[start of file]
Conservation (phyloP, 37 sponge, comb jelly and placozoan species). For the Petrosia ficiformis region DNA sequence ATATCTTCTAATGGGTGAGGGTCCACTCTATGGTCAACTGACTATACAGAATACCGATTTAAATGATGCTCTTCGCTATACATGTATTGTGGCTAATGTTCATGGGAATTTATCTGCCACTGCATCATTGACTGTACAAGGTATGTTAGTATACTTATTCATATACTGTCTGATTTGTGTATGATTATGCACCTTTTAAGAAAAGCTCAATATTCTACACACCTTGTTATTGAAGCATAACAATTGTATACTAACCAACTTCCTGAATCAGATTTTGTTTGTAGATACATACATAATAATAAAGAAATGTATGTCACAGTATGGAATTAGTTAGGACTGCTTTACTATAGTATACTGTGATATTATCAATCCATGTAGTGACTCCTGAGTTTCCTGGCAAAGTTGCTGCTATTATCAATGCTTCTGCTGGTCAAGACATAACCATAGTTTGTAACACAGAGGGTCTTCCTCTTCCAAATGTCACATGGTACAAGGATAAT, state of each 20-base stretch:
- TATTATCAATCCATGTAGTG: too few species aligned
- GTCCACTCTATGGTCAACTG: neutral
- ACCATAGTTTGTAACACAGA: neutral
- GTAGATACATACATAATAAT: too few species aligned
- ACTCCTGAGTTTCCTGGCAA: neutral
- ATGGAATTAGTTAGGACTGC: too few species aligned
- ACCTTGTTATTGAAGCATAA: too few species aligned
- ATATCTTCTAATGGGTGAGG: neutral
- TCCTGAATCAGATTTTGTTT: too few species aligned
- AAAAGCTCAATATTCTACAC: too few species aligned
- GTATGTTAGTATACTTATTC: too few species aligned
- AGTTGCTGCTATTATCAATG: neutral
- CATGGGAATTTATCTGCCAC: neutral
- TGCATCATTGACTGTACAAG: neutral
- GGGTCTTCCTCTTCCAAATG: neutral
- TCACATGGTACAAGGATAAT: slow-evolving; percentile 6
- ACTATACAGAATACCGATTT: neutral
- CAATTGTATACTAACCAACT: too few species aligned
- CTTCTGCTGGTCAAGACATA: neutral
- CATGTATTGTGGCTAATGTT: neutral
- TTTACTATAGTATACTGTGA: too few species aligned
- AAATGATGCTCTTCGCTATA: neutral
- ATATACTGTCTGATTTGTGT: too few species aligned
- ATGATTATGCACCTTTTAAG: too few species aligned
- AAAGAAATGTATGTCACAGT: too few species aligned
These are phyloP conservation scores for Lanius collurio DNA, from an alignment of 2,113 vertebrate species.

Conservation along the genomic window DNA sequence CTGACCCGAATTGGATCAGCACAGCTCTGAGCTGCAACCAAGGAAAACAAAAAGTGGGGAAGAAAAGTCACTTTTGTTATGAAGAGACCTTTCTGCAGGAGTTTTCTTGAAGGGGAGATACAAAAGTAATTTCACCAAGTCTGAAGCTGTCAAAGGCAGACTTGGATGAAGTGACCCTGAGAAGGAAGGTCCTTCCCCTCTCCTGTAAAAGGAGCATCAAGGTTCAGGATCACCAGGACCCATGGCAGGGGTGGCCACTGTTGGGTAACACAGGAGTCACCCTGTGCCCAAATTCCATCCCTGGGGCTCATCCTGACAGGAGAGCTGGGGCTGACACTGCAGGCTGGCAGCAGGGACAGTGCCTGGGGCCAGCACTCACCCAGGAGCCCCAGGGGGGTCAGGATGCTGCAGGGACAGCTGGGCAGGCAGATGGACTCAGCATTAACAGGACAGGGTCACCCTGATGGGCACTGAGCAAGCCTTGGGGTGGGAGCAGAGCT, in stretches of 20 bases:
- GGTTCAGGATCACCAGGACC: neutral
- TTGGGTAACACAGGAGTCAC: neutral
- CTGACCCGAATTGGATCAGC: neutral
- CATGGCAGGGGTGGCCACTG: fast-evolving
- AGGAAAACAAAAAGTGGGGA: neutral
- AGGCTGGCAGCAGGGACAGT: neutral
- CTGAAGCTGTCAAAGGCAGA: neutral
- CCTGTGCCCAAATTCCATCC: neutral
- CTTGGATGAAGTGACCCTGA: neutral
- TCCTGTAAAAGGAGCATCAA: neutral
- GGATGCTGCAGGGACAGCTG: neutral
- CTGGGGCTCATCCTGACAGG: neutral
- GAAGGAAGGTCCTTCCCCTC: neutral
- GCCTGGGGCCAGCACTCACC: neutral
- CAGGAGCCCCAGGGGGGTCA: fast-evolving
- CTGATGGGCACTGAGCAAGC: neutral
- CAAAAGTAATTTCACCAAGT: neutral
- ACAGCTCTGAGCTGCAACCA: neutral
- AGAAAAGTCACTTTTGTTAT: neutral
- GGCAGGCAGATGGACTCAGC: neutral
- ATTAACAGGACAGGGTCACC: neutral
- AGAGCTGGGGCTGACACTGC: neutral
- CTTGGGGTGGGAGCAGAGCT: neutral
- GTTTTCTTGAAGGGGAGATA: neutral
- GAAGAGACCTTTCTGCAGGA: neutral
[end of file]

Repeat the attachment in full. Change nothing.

Conservation (phyloP, 37 sponge, comb jelly and placozoan species). For the Petrosia ficiformis region DNA sequence ATATCTTCTAATGGGTGAGGGTCCACTCTATGGTCAACTGACTATACAGAATACCGATTTAAATGATGCTCTTCGCTATACATGTATTGTGGCTAATGTTCATGGGAATTTATCTGCCACTGCATCATTGACTGTACAAGGTATGTTAGTATACTTATTCATATACTGTCTGATTTGTGTATGATTATGCACCTTTTAAGAAAAGCTCAATATTCTACACACCTTGTTATTGAAGCATAACAATTGTATACTAACCAACTTCCTGAATCAGATTTTGTTTGTAGATACATACATAATAATAAAGAAATGTATGTCACAGTATGGAATTAGTTAGGACTGCTTTACTATAGTATACTGTGATATTATCAATCCATGTAGTGACTCCTGAGTTTCCTGGCAAAGTTGCTGCTATTATCAATGCTTCTGCTGGTCAAGACATAACCATAGTTTGTAACACAGAGGGTCTTCCTCTTCCAAATGTCACATGGTACAAGGATAAT, state of each 20-base stretch:
- TATTATCAATCCATGTAGTG: too few species aligned
- GTCCACTCTATGGTCAACTG: neutral
- ACCATAGTTTGTAACACAGA: neutral
- GTAGATACATACATAATAAT: too few species aligned
- ACTCCTGAGTTTCCTGGCAA: neutral
- ATGGAATTAGTTAGGACTGC: too few species aligned
- ACCTTGTTATTGAAGCATAA: too few species aligned
- ATATCTTCTAATGGGTGAGG: neutral
- TCCTGAATCAGATTTTGTTT: too few species aligned
- AAAAGCTCAATATTCTACAC: too few species aligned
- GTATGTTAGTATACTTATTC: too few species aligned
- AGTTGCTGCTATTATCAATG: neutral
- CATGGGAATTTATCTGCCAC: neutral
- TGCATCATTGACTGTACAAG: neutral
- GGGTCTTCCTCTTCCAAATG: neutral
- TCACATGGTACAAGGATAAT: slow-evolving; percentile 6
- ACTATACAGAATACCGATTT: neutral
- CAATTGTATACTAACCAACT: too few species aligned
- CTTCTGCTGGTCAAGACATA: neutral
- CATGTATTGTGGCTAATGTT: neutral
- TTTACTATAGTATACTGTGA: too few species aligned
- AAATGATGCTCTTCGCTATA: neutral
- ATATACTGTCTGATTTGTGT: too few species aligned
- ATGATTATGCACCTTTTAAG: too few species aligned
- AAAGAAATGTATGTCACAGT: too few species aligned
These are phyloP conservation scores for Lanius collurio DNA, from an alignment of 2,113 vertebrate species.

Conservation along the genomic window DNA sequence CTGACCCGAATTGGATCAGCACAGCTCTGAGCTGCAACCAAGGAAAACAAAAAGTGGGGAAGAAAAGTCACTTTTGTTATGAAGAGACCTTTCTGCAGGAGTTTTCTTGAAGGGGAGATACAAAAGTAATTTCACCAAGTCTGAAGCTGTCAAAGGCAGACTTGGATGAAGTGACCCTGAGAAGGAAGGTCCTTCCCCTCTCCTGTAAAAGGAGCATCAAGGTTCAGGATCACCAGGACCCATGGCAGGGGTGGCCACTGTTGGGTAACACAGGAGTCACCCTGTGCCCAAATTCCATCCCTGGGGCTCATCCTGACAGGAGAGCTGGGGCTGACACTGCAGGCTGGCAGCAGGGACAGTGCCTGGGGCCAGCACTCACCCAGGAGCCCCAGGGGGGTCAGGATGCTGCAGGGACAGCTGGGCAGGCAGATGGACTCAGCATTAACAGGACAGGGTCACCCTGATGGGCACTGAGCAAGCCTTGGGGTGGGAGCAGAGCT, in stretches of 20 bases:
- GGTTCAGGATCACCAGGACC: neutral
- TTGGGTAACACAGGAGTCAC: neutral
- CTGACCCGAATTGGATCAGC: neutral
- CATGGCAGGGGTGGCCACTG: fast-evolving
- AGGAAAACAAAAAGTGGGGA: neutral
- AGGCTGGCAGCAGGGACAGT: neutral
- CTGAAGCTGTCAAAGGCAGA: neutral
- CCTGTGCCCAAATTCCATCC: neutral
- CTTGGATGAAGTGACCCTGA: neutral
- TCCTGTAAAAGGAGCATCAA: neutral
- GGATGCTGCAGGGACAGCTG: neutral
- CTGGGGCTCATCCTGACAGG: neutral
- GAAGGAAGGTCCTTCCCCTC: neutral
- GCCTGGGGCCAGCACTCACC: neutral
- CAGGAGCCCCAGGGGGGTCA: fast-evolving
- CTGATGGGCACTGAGCAAGC: neutral
- CAAAAGTAATTTCACCAAGT: neutral
- ACAGCTCTGAGCTGCAACCA: neutral
- AGAAAAGTCACTTTTGTTAT: neutral
- GGCAGGCAGATGGACTCAGC: neutral
- ATTAACAGGACAGGGTCACC: neutral
- AGAGCTGGGGCTGACACTGC: neutral
- CTTGGGGTGGGAGCAGAGCT: neutral
- GTTTTCTTGAAGGGGAGATA: neutral
- GAAGAGACCTTTCTGCAGGA: neutral